Kenichi Mizunuma, MD1, Yusuke Watanabe, MD1, Fumitaka Nakamura, MD1, Nobuichi Kashimura, MD1, Satoshi Hirano, MD2. 1Department of General Surgery, Teine Keijinkai Hospital, 2Department of Gastroenterological Surgery II, Hokkaido University Graduate School of Medicine
Back ground: While laparoscopic management have been increasingly used for small bowel obstruction (SBO), the clinical outcomes and benefits of applying laparoscopic surgery to strangulated SBO are limited. With growing experience of laparoscopy for SBO, the laparoscopic treatment for strangulated SBO has been introduced gradually into our institute. The objective of this study was to report our experience with laparoscopic management of strangulated SBO and describe our techniques.
Methods: Electronic medical records of patients with strangulated SBO undergoing initial laparoscopic treatment between January 2010 and March 2016 were reviewed. Medical records were reviewed to obtain data on demographics, intraoperative findings, 30-day morbidity and mortality, postoperative length of stay, and readmission. With growing experience, the definitive indication for laparoscopy was all suspected strangulated SBO regardless of the type of previous laparotomy, case difficulty, or predicted working space. The cases requiring a small incision (<5cm) for a segmental bowel resection were considered laparoscopic treatment and not counted as a conversion. Data are expressed as n (%) and median [interquartile range]
Results: Of 199 consecutive patients with SBO who required emergency surgery at our institute, 92patients with strangulated SBO were included for this study (46% male, median age 74[55; 94]). Of 38 patients that underwent initial laparoscopic management (34% male, median age 73 [54; 91]), the pneumoperitoneum was successfully created in all patients. The obstructions were relieved using various laparoscopic techniques without bowel resections in 31(82%) patients, and 7(19%) patients required a segmental bowel resection through a small incision after laparoscopic reliefs. The conversion rate to open was 19% (9 patients). The reasons for conversion were the lack of working space [4 (9%)], intraoperative bowel perforation [3 (6%)], unknown origin [1 (2%)] and dense bowel necrosis [1 (2%)]. One or more complications occurred in 9 patients (17%), including surgical site infection [1 (2%)], paralytic ileus [5 (10%)] and aspiration pneumonia [3 (6%)]. The mortality was 4% following the death of 2 very elderly patients (>85 years old): presented a severe aspiration pneumonia. The postoperative length of stay was 7[4; 11] days and there were no readmissions.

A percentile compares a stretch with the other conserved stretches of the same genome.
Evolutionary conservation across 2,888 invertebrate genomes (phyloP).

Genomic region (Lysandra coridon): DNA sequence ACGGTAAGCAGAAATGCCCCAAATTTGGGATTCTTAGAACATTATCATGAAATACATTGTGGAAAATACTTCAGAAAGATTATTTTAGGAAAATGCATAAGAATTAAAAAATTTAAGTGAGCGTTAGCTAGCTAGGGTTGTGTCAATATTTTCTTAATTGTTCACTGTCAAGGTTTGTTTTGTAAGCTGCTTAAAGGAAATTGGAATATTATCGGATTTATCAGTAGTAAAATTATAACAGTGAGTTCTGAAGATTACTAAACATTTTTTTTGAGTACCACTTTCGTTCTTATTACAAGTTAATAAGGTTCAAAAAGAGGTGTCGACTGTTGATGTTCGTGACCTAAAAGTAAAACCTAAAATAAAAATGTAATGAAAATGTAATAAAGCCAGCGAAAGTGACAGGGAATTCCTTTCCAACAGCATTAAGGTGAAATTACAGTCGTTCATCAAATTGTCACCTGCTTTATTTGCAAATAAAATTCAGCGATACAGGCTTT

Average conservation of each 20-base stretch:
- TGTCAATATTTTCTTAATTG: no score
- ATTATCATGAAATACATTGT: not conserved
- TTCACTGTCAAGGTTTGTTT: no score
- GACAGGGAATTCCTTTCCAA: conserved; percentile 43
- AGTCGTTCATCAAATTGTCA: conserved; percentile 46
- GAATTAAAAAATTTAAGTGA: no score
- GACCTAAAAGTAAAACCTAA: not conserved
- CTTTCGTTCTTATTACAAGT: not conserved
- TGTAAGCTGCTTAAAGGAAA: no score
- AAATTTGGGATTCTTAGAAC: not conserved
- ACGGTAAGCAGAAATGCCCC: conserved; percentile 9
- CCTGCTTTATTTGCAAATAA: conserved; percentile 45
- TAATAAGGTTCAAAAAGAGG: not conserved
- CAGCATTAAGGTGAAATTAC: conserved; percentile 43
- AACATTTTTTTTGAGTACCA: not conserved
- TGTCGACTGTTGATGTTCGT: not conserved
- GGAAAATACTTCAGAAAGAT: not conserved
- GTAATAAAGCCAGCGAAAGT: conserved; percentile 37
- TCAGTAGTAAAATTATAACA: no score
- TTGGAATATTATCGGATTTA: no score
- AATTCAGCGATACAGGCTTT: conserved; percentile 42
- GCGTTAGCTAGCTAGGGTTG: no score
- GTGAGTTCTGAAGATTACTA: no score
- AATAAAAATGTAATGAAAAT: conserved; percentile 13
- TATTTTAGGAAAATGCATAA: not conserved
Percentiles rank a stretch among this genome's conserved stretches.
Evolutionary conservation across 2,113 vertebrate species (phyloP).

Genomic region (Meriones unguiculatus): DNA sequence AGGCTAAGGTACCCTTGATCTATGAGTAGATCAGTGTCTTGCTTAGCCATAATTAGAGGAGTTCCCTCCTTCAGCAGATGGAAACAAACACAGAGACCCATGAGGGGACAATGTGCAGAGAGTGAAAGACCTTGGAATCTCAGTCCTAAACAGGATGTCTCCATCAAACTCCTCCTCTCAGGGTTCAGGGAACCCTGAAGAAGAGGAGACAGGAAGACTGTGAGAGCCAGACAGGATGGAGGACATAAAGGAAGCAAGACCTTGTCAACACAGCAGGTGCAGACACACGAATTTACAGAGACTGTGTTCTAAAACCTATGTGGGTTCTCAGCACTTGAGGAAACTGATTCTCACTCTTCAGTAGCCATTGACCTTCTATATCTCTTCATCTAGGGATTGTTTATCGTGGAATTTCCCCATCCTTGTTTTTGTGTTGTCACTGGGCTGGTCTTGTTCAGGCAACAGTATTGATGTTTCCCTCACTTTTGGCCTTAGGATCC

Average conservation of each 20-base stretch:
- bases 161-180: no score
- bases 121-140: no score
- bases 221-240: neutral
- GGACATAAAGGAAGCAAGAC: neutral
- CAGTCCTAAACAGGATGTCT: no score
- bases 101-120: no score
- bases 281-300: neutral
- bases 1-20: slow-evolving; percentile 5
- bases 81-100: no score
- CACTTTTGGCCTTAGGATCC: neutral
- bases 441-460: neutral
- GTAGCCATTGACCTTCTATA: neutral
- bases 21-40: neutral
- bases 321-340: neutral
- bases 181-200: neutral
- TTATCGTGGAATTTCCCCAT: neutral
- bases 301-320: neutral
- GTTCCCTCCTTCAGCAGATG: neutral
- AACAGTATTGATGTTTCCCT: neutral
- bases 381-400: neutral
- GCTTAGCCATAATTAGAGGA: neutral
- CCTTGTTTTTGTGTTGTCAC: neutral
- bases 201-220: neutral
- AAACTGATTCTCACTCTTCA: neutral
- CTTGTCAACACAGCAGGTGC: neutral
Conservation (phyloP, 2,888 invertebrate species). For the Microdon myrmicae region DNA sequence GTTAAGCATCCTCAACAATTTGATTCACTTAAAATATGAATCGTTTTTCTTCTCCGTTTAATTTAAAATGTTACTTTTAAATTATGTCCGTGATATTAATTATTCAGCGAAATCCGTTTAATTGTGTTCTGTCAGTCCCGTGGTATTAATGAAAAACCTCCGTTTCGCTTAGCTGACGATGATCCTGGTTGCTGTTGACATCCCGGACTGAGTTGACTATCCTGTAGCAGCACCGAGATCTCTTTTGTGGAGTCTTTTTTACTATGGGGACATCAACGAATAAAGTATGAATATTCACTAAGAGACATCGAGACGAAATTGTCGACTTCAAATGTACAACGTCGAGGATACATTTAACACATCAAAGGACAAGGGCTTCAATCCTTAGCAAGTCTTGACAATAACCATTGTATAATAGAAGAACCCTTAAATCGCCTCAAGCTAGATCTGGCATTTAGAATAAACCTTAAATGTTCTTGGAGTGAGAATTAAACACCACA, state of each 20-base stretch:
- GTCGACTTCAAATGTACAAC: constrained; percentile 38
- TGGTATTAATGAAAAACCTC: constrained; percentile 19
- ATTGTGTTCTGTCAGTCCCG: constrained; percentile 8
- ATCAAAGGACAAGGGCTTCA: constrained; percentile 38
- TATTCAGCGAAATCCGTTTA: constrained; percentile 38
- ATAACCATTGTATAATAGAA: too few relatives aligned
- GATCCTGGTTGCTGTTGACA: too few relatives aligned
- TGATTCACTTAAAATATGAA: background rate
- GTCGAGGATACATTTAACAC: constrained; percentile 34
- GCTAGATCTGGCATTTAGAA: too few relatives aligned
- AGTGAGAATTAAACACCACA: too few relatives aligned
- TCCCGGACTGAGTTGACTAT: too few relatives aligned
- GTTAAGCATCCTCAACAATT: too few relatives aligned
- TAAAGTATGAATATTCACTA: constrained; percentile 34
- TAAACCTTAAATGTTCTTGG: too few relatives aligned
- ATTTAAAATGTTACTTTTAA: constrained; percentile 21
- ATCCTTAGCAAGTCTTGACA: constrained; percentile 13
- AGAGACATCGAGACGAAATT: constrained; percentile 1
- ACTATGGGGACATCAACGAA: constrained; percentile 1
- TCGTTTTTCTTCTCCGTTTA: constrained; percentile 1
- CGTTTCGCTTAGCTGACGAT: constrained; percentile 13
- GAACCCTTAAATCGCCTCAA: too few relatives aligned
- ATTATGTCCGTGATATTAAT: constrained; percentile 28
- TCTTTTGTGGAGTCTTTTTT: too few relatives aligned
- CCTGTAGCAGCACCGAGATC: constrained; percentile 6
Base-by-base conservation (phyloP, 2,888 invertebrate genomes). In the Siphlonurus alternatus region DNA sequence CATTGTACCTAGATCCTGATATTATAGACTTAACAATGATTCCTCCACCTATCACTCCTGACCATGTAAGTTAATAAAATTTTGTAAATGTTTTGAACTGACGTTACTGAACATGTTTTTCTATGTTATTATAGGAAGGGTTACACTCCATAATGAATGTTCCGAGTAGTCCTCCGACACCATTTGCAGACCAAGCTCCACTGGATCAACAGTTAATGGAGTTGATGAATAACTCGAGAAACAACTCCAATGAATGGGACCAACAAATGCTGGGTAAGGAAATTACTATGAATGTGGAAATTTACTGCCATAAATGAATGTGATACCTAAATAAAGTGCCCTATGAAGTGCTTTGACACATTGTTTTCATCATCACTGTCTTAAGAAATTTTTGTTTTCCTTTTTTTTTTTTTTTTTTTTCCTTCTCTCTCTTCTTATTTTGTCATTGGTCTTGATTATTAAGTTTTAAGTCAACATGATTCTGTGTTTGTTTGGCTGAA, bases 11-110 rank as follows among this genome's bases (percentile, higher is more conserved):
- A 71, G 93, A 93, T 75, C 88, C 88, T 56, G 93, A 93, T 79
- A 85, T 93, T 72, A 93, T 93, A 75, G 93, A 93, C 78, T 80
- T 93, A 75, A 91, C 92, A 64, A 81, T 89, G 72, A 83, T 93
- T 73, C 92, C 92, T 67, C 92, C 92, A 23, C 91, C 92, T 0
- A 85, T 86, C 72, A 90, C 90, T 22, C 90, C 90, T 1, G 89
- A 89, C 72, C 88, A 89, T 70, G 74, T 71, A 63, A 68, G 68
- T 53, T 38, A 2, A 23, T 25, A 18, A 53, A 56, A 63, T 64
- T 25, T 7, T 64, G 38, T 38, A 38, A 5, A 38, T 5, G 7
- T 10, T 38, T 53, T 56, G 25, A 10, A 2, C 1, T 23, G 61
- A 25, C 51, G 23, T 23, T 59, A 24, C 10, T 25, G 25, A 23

Conclusions: Initial laparoscopic management seems to be a feasible approach to patients with strangulated SBO in most cases. This approach could target the location of incision when requiring a bowel resection and may result in lower morbidity rate and a shorter hospitalization.
Presented at the SAGES 2017 Annual Meeting in Houston, TX.
Abstract ID: 87035
Program Number: P053
Presentation Session: iPoster Session (Non CME)
Presentation Type: Poster